Thu, Jan 05, 2006 - Page 1 News List

President continues to court blue camp

LET'S TALK The Presidential Office expressed a desire for the president to meet with the chairman of the KMT, but Ma Ying-jeou again rebuffed the offer

By Ko Shu-ling and Chiu Yu-tzu  /  STAFF REPORTERS

President Chen Shui-bian (陳水扁) wants to meet with Chinese Nationalist Party (KMT) Chairman Ma Ying-jeou (馬英九) to exchange opinions on policies and systems of government, the Presidential Office said yesterday.

While Legislative Speaker Wang Jin-pyng (王金平) yesterday morning said that Ma was considering whether to meet the president to discuss a Cabinet reshuffle, Ma last night said he had no interest in meeting Chen.

Ma said that the government's structure and policies must be discussed before he or his party would consider forming a new Cabinet.

Meetings between Taiwanese political figures -- routine in many democracies -- are often hyped by the local media, which offer extensive coverage of the event and the often tedious negotiations preceding them. This leads to a variety of contradictory statements from the parties involved as they seek to hash out the terms under which a meeting can take place.

For instance, the Presidential Office denied a report published yesterday in the Chinese-language United Daily News, which said that the president would like to meet with Ma to discuss forming a new Cabinet.

But Wang had a different view of the situation. He said he spoke to Ma on Tuesday night by telephone. The first topic they discussed, according to Wang, was the campaign initiated by KMT Legislator Ting Shou-chung (丁守中) to recall the president.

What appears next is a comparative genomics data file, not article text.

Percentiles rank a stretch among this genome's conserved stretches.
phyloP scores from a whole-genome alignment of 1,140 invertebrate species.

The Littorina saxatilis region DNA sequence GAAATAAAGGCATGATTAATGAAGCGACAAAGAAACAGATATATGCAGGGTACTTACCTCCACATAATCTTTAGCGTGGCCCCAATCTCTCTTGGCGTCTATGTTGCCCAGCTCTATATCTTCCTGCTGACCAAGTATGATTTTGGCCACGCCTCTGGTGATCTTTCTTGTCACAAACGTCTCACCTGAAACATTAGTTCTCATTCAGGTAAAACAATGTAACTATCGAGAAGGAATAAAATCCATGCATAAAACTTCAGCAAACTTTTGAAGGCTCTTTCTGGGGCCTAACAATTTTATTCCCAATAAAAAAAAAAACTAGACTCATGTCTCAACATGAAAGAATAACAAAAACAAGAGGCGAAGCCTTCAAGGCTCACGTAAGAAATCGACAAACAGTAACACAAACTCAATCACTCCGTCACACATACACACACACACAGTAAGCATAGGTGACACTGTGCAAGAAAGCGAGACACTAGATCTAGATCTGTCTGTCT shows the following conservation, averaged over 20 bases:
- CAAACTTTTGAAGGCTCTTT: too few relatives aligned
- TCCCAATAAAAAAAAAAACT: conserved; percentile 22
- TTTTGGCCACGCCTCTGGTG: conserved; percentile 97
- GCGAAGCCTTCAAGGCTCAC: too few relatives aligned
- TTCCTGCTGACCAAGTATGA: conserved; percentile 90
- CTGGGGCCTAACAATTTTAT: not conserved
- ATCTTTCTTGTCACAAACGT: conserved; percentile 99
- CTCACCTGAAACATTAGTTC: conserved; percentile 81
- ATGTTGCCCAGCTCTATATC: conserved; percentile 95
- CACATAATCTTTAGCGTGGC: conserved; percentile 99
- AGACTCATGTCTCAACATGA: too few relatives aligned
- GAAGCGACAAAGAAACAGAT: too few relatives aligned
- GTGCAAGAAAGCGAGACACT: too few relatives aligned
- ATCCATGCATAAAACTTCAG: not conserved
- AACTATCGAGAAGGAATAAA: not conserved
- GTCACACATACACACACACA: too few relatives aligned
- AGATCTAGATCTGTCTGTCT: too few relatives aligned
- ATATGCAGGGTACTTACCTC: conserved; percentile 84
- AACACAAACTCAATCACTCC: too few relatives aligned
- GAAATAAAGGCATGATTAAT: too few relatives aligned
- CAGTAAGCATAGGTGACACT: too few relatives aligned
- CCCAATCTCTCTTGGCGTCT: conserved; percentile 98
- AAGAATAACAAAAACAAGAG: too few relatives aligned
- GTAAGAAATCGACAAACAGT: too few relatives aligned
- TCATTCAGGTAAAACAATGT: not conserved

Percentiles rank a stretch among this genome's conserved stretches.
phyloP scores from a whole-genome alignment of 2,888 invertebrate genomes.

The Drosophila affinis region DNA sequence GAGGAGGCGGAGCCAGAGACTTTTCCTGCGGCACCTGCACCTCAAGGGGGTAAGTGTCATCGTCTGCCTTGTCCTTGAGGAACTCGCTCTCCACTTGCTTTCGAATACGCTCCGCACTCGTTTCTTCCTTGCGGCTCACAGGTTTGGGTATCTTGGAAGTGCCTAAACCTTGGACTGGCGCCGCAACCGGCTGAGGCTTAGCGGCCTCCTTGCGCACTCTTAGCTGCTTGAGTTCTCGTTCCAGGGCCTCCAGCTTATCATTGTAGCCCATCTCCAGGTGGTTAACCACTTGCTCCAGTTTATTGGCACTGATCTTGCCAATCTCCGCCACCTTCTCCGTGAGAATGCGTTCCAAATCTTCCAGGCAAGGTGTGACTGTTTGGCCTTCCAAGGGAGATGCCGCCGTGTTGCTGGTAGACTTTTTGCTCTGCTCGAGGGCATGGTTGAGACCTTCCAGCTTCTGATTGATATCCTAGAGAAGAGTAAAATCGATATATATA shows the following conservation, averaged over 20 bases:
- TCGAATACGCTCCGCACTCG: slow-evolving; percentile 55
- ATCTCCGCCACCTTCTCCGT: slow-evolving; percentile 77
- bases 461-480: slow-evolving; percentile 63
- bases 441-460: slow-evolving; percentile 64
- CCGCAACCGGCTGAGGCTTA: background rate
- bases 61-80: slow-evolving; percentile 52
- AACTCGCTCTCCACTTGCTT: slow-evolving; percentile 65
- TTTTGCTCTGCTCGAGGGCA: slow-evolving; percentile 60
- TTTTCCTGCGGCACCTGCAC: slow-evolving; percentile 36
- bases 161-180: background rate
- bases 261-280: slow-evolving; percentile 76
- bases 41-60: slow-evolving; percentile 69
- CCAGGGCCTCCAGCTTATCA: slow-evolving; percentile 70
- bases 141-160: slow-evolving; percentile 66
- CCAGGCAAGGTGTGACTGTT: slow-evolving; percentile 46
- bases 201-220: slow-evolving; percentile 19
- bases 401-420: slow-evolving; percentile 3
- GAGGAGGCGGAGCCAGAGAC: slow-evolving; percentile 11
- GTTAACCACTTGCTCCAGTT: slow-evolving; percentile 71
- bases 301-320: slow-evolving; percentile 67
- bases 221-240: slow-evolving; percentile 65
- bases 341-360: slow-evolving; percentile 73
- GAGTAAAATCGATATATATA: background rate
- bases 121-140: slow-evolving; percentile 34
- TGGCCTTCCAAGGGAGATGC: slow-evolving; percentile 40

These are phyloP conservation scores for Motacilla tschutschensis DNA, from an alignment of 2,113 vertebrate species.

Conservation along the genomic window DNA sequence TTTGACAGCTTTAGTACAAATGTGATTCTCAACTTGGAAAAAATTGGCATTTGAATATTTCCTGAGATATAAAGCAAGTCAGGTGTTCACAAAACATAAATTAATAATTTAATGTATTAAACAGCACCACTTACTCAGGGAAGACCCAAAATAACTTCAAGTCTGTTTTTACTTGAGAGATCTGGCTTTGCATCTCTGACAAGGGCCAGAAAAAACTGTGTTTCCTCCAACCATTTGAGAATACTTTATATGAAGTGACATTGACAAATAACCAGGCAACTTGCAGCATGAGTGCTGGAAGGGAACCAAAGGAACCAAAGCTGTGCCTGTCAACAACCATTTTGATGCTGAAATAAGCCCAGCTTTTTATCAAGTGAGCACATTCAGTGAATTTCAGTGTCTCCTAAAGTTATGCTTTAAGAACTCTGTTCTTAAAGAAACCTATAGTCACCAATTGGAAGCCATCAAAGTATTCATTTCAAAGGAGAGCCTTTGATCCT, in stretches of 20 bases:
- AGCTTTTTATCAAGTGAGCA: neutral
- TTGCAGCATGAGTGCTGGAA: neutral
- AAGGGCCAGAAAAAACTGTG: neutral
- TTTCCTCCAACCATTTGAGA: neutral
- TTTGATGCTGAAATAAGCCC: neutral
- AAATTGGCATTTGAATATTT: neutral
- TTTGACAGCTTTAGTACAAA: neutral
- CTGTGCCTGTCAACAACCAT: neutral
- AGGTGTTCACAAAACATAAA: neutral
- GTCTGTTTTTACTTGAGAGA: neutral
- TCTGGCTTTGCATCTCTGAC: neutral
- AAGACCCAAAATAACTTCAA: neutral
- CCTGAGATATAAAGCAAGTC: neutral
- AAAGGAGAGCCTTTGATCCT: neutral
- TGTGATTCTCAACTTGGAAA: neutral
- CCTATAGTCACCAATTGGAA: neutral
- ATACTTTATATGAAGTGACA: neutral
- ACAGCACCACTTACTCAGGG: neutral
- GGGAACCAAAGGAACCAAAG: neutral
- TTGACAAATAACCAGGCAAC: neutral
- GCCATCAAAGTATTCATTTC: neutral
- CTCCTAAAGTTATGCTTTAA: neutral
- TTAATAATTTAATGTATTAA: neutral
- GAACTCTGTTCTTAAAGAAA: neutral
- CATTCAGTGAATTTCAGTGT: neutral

Following the discussion of the recall campaign, Wang said that he then relayed the president's desire to talk about the Cabinet reorganization with Ma.

"When [Ma and I] talked on the telephone [on Tuesday] night, I told him that the president is interested in talking with him about the Cabinet reshuffle, and he told me that he would think about it," Wang told reporters before chairing another round of cross-party negotiations on the government's budget.

Ma acknowledged that Wang had told him on Tuesday that the president was interested in talking with him about the Cabinet reshuffle, and said that all decisions should only be made by following the Constitution.

"The KMT's stance on this matter remains the same. The government has to discuss the system of government, its policies and then personnel, in that order ... The meeting would be meaningless if talks focused only on personnel," he said yesterday morning at KMT headquarters.

"The president has expressed the interest in exchanging views on the Cabinet reshuffle with opposition leaders on various occasions," Wang said. "However, it is different from asking Ma to lead the rearranged government."

But the government later seemed open to a discussion of a Cabinet reshuffle between Ma and the president.

"The president wants to express his friendliness to Ma again. If Ma would like to add other issues, such as the establishment of new Cabinet, to the discussion, we can arrange that," Chen Wen-tsung (陳文宗), the director-general of the Presidential Office's Department of Public Affairs, said.

Acting Presidential Office Secretary-General Ma Yung-cheng (馬永成) yesterday said that it would be a good thing for the president to have the opportunity to discuss the Cabinet with opposition leaders, because it would be conducive to establishing a more well-thought-out constitutional system.

"We see very few constitutional precedents over the years regarding different systems of government," Ma Yung-cheng said. "It is helpful to discuss the matter with opposition leaders."

This story has been viewed 3465 times.
TOP top